Volume 1 | Issue 1 | Apr – June 2016 | Page 5-9|Bassel G Diebo, Jeffrey J Varghese BS, Frank J Schwab.
Authors :Bassel G Diebo, Jeffrey J Varghese BS, Frank J Schwab.
Department Spine Service, Hospital for Special Surgery, New York, NY, United States
Address of Correspondence
Dr. Bassel G. Diebo
Spine Service, Hospital for Special Surgery, New York, NY, United States.
Respect for the sagittal plane has been broadly published and accessible for all surgeons. Yet, suboptimal outcomes and revision cases remain highly prevalent. In this article, the authors present a case of a pleasant lady who started with a simple lumbar decompression surgery for spinal stenosis that deteriorated and then failed revision surgery, ultimately presenting with a severely disabling flatback and a remarkable spinal deformity. Her case highlights the importance of sagittal alignment in degenerative patients. Failure to appreciate the sagittal plane has a direct impact on patient reported outcomes and serious debilitating iatrogenic deformity. The maintenance of spinal alignment is not a deformity specific exercise; therefore, all surgeons should consider optimizing the sagittal plane to reduce the incidence of not only iatrogenic deformity but the burden of any spinal pathology.
Keywords: Sagittal Malalignment, adult spinal deformity, degenerative scoliosis.
The close relationship between sagittal spinal alignment and patient reported outcomes is widely recognized [1–8]. As a result, sagittal radiographic parameters, such as the SRS-Schwab modifiers (Sagittal vertical axis: SVA, pelvic incidence minus lumber lordosis: PI-LL, and pelvic tilt: PT), have been investigated and validated in multiple spinal pathologies and patient groups. However, to date, iatrogenic causes remain an important contributor to the prevalence of adult spinal deformity. One reason for the increased incidence of iatrogenic deformity relates to the lack of correction and/or preservation of sagittal alignment when addressing focal or regional degenerative conditions. In addition to decompression and stabilization, maintenance of lumbar lordosis is crucial in avoiding the creation of deformities such as flatback syndrome . The importance of the sagittal plane was originally established based on multi-center databases of spinal deformity patients; however, recent studies on patients undergoing less invasive procedures for lumbar degenerative conditions unraveled the universality of this importance. In a literature review of the last two decades, Mehta et al concluded that the sagittal parameters play a central role in the treatment of isthmic spondylolysis, spondylolisthesis, and degenerative pathologies . Masevnin and Kumar et al have both demonstrated that adjacent segment pathologies are more prevalent in patients who underwent surgical correction of degenerative conditions without correcting sagittal alignment [11,12]. Finally, hypo- and hyperlordosis have been reported as risk factors for disc height reduction and facet joints arthritis, respectively [13,14]. Respect for the sagittal plane has been broadly published and accessible for all surgeons. Yet, suboptimal outcomes and revision cases remain highly prevalent [15–19]. In this article, the authors present a case of a pleasant lady who started with a simple lumbar decompression surgery and a subsequent failed revision surgery. Following a short fusion of L3-L5, the patient presented herself to the spine clinic of the senior author with a disabling flatback, an inability to walk more than 1 block, and a remarkable adult spinal deformity.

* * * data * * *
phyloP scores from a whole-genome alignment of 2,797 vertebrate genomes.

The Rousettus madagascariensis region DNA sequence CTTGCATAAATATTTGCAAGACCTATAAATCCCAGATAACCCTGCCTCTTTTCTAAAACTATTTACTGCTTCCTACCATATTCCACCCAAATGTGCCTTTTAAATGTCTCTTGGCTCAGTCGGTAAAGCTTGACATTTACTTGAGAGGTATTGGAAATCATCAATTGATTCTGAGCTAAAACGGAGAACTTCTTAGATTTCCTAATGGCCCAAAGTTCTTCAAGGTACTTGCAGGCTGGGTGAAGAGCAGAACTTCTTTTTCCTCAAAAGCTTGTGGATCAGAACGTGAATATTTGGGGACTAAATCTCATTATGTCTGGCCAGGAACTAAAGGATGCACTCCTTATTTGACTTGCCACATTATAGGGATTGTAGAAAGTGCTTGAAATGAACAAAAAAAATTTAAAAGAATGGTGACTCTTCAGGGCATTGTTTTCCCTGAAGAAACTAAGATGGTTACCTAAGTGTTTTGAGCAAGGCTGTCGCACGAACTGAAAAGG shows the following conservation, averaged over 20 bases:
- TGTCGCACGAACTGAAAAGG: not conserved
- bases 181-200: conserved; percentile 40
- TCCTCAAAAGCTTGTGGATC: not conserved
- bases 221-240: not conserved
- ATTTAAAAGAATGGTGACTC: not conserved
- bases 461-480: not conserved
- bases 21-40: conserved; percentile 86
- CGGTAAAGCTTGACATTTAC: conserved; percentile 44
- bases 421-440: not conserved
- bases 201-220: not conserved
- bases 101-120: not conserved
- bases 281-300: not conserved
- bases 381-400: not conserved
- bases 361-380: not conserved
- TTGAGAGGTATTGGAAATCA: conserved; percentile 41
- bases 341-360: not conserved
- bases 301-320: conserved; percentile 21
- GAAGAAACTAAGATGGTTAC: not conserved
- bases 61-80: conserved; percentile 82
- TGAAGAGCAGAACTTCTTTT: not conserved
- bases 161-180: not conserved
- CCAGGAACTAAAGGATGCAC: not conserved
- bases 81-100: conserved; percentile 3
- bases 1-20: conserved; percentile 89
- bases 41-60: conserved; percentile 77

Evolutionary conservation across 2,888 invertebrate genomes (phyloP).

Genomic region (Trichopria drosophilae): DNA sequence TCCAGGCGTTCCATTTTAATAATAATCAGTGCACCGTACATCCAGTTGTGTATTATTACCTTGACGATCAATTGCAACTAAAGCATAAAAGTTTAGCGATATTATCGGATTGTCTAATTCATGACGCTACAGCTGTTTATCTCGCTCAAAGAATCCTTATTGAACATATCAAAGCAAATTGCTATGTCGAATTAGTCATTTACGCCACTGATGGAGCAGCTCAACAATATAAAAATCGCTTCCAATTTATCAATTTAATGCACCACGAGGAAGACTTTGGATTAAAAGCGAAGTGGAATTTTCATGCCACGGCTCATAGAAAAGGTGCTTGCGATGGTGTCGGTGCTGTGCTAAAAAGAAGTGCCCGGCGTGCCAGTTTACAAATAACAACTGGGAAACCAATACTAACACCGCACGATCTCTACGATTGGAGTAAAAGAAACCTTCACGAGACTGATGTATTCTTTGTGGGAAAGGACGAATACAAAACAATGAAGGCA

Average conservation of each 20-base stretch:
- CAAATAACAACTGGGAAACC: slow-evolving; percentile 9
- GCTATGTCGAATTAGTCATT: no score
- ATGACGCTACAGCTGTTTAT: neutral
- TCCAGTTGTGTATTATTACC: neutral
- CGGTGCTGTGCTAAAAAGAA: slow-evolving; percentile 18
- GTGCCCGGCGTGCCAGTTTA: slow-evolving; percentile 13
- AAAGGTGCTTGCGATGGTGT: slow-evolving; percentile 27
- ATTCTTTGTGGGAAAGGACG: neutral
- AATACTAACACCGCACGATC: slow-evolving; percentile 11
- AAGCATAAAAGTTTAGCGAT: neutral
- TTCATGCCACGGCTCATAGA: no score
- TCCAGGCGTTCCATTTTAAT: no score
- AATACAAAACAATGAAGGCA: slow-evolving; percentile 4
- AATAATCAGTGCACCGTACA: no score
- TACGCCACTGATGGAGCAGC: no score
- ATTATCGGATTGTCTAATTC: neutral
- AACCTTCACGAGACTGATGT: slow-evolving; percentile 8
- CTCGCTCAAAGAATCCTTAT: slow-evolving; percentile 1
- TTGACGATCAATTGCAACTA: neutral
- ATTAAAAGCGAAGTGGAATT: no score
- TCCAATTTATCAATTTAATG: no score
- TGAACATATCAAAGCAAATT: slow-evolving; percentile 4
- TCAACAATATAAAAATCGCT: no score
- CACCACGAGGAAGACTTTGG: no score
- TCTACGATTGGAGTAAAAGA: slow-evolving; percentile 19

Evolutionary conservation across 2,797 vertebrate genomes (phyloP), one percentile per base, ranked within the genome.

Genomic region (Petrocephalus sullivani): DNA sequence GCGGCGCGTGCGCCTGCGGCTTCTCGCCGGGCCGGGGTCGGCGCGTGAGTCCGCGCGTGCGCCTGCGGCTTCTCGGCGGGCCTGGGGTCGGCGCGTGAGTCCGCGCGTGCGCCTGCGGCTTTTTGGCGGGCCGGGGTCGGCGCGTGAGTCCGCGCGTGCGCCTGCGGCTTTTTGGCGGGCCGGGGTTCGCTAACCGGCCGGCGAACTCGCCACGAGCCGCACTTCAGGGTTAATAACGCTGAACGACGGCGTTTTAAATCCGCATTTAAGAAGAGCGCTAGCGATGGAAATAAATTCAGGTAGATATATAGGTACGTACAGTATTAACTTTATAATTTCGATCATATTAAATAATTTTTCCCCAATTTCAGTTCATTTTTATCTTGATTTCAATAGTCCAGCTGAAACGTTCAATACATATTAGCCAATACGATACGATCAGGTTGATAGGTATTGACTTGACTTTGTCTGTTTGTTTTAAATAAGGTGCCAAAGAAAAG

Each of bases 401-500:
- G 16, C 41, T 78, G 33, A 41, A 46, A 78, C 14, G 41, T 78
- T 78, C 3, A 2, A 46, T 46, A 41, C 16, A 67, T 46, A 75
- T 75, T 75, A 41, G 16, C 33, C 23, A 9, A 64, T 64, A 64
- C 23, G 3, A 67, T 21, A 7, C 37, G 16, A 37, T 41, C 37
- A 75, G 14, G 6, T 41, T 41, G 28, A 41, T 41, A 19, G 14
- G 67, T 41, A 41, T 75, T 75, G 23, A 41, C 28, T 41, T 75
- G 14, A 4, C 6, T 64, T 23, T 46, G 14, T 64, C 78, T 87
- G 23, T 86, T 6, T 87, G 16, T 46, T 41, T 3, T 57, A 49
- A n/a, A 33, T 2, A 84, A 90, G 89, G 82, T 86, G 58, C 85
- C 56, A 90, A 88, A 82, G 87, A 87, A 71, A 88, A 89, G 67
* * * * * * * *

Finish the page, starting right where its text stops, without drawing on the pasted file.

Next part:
History of present illness and physical examination:
This is a 70-year old Caucasian female who recently presented to the senior author’s clinic with a long history of back pain and two previous surgeries. In 2011, she had lumbar laminectomies and decompressions (L3-L5) and in 2012 she ultimately underwent a L3 to L5 instrumented fusion. Her severe (8/10) pain returned in 2013, originating in her buttock region, and traveled inferiorly through the right leg to the foot. For two years, the patient was only able to walk one block before she had to pitch forward from significant back pain and need external support. She underwent several non-operative treatments including: epidural injections, physical therapy, acupuncture, massages, and multiple nerve blocks. She is on Tramadol three times a day and one Percocet 5/325 every night. The patient stood with both sagittal and coronal malalignments (Fig. 1), was unable to toe or heel walk, and had poor tandem gait. She demonstrated right distal extremity numbness and weaknesses of both the tibialis anterior and extensor hallucis longus, but was otherwise neurovascularly intact.